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Long Live OLEDs
June 25, 2010 20:14


Russian physicists developed a technique for making organic light-emitting diodes live longer. For this purpose they added to OLEDs long-living nano-crystals of cadmium chalcogenides, inorganic luminescent sites, which help organic chromophores and simplify production technology of OLEDs with required emission spectrum.

Organic light-emitting diodes (OLEDs) have many advantages over other light-emitting structures. First, organic chemistry offers a wide variety of light-emitting substances; second, synthesis of new organic substances doesn’t require complex growth setup, like beam epitaxy or precision precipitation does. However, OLEDs have heir own peculiarities. OLEDs cannot live long, because lifetime of their emitting sites – chromophores – is too short. Russian scientists found a solution to this problem.

Physicists suggest replacing organic chromophores with inorganic luminescent centres, based upon semiconductor nano-crystals. Nano-crystals of cadmium chalcogenides (chalcogenides are chemical combinations of elements of 6th group of the periodic table with metals – with cadmium here) have strong bonds, thus do not collapse during exploitation. Moreover, these nano-crystals have a very interesting property – when their size change, luminescence wavelength also changes, so it is easy to get required emission wavelength.

Production technology of OLEDs with embedded inorganic nano-crystals has only one difference from normal OLED-production technology – a step is added, when colloid solution of semiconductor nano-crystals is mixed with organic semiconductor. In that case, organic part works as a semiconductor, and long-living inorganic component is responsible for luminescence. However, in order for nano-crystals to emit light, they should attract electrons and “holes” for recombination and emission of a light photon.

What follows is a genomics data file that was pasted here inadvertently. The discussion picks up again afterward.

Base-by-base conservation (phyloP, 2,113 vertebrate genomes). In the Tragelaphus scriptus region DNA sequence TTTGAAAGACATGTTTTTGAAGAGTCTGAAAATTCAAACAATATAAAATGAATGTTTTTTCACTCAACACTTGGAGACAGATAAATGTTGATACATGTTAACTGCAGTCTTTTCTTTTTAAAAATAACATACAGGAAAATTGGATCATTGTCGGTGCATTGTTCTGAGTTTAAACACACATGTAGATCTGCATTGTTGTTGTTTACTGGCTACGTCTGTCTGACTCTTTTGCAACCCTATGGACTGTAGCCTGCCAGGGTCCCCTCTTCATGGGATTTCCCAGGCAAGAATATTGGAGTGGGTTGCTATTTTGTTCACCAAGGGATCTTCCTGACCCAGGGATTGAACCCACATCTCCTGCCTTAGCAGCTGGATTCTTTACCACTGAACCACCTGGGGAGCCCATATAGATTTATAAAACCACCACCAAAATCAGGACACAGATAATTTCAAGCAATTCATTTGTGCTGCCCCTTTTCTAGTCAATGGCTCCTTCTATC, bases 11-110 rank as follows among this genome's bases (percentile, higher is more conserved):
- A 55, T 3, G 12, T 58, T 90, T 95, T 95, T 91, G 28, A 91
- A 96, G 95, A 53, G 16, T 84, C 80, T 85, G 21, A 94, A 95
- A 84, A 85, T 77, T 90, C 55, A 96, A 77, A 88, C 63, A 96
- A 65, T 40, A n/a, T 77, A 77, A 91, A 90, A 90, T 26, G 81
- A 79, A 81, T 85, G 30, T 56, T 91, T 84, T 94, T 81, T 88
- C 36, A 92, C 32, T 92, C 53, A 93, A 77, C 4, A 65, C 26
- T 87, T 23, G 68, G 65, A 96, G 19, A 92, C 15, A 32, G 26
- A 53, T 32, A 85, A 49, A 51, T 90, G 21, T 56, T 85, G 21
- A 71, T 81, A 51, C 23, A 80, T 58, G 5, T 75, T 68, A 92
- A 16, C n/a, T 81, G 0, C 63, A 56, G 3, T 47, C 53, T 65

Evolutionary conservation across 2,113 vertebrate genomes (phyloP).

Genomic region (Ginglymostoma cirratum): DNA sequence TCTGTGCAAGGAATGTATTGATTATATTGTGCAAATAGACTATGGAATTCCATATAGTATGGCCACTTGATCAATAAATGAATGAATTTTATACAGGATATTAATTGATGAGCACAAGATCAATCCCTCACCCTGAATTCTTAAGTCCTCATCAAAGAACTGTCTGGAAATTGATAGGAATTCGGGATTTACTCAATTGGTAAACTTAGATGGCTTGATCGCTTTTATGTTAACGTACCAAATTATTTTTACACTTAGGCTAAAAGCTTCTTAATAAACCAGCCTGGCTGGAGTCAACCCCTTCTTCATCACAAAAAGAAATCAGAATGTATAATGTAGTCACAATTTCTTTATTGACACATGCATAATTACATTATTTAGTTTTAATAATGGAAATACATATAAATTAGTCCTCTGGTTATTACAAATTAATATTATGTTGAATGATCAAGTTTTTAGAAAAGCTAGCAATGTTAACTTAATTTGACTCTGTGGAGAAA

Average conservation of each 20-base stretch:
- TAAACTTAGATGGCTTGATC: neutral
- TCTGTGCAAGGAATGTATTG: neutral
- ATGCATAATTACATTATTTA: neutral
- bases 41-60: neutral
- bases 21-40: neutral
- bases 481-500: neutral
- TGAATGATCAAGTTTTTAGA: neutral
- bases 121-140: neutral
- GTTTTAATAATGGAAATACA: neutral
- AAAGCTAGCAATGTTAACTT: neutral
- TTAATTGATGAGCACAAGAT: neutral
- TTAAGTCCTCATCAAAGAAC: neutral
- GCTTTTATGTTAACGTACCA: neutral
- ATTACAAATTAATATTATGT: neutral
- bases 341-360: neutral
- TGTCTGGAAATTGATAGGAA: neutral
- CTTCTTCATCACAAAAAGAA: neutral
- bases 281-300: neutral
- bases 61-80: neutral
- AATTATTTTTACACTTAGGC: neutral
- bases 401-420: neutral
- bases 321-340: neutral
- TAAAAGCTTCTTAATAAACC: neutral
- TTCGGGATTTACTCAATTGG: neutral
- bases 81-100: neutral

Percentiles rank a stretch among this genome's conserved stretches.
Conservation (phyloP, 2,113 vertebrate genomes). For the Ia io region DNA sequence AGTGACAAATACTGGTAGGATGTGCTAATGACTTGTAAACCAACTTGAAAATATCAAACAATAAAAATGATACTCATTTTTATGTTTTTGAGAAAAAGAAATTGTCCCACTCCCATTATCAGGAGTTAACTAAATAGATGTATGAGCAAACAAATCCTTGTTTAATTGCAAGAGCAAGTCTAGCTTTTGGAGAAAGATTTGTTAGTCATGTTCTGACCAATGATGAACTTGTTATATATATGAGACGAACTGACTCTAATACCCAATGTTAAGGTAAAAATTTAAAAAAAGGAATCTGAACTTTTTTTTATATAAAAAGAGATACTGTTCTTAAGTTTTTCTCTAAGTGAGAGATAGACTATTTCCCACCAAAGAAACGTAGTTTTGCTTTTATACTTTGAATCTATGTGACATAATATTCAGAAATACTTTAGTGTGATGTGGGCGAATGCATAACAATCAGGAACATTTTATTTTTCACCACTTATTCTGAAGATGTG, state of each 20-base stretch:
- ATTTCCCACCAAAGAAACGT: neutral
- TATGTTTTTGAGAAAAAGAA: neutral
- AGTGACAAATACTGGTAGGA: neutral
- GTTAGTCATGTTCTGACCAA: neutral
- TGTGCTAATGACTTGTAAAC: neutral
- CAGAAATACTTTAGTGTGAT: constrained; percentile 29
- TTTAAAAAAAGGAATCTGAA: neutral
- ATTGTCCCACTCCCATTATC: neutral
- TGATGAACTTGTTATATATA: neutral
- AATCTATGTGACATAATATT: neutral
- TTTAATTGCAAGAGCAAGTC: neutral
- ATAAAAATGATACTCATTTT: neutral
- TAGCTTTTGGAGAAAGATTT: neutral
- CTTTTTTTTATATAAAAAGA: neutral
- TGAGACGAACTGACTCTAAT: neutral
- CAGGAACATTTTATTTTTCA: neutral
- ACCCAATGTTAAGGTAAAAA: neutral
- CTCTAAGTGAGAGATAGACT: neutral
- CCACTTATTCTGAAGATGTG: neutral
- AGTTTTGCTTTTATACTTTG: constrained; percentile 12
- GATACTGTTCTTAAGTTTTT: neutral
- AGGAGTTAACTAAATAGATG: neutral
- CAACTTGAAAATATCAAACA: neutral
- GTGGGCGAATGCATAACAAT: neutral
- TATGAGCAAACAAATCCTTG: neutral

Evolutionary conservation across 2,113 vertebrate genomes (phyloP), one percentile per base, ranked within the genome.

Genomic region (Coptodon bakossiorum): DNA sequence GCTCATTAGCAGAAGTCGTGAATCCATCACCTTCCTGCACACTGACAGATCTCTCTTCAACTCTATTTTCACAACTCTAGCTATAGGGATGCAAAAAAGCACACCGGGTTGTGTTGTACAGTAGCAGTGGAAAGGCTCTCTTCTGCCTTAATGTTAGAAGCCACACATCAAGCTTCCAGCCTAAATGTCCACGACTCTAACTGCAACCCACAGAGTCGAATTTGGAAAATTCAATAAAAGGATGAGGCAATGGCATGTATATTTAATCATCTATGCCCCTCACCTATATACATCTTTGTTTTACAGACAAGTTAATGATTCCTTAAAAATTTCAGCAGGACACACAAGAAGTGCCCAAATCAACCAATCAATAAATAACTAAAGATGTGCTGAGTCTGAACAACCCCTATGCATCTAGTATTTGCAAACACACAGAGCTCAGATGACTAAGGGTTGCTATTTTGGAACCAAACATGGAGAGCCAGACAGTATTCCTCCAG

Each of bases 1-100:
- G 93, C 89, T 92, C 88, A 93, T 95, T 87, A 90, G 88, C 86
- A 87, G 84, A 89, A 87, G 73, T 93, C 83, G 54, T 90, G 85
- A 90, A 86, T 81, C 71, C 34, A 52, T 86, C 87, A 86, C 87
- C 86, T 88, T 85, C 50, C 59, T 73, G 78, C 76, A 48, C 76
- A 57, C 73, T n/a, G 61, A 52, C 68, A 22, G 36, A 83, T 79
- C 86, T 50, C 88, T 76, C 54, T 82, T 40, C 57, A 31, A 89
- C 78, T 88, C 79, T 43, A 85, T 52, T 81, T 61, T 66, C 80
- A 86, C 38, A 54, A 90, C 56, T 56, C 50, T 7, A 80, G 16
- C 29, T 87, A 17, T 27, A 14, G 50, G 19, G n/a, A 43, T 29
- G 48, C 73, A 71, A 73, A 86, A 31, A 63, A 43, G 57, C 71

Scientists discovered an interesting effect – even if they put a potential barrier around a quantum dot, which provides perfect conditions for recombination of an electron and a “hole” in a system’s centre, surface states still have to be taken into consideration, research supervisor says. Effect of surface can be seen, when a system is permanently irradiated with a laser – scientists detected so-called “blinking” fluorescence instead of normal one. “Blinking” fluorescence is characterized by a rapid state “on/off” transition – “on” means emitting light, “off” is lack of fluorescence. Physicists are currently studying electron processes in quantum dots by means of recently bought unique research equipment – a scanning confocal microscope.

One of the main application areas for organic light-emitting diodes is “organic” display creation technology. “Organic” displays have better characteristics than plasma and liquid-crystal monitors: they consume less energy, they are smaller and can be “soft” and etc, that is why making OLEDs live longer is useful in many aspects. However, Russian physicists, being fans of fundamental science, believe that cadmium quantum dots are interesting objects for studying not only as parts of OLEDs, but as themselves.

Sources: Institute of Physics

Kizilova Anna

Tags: Russian technologies     

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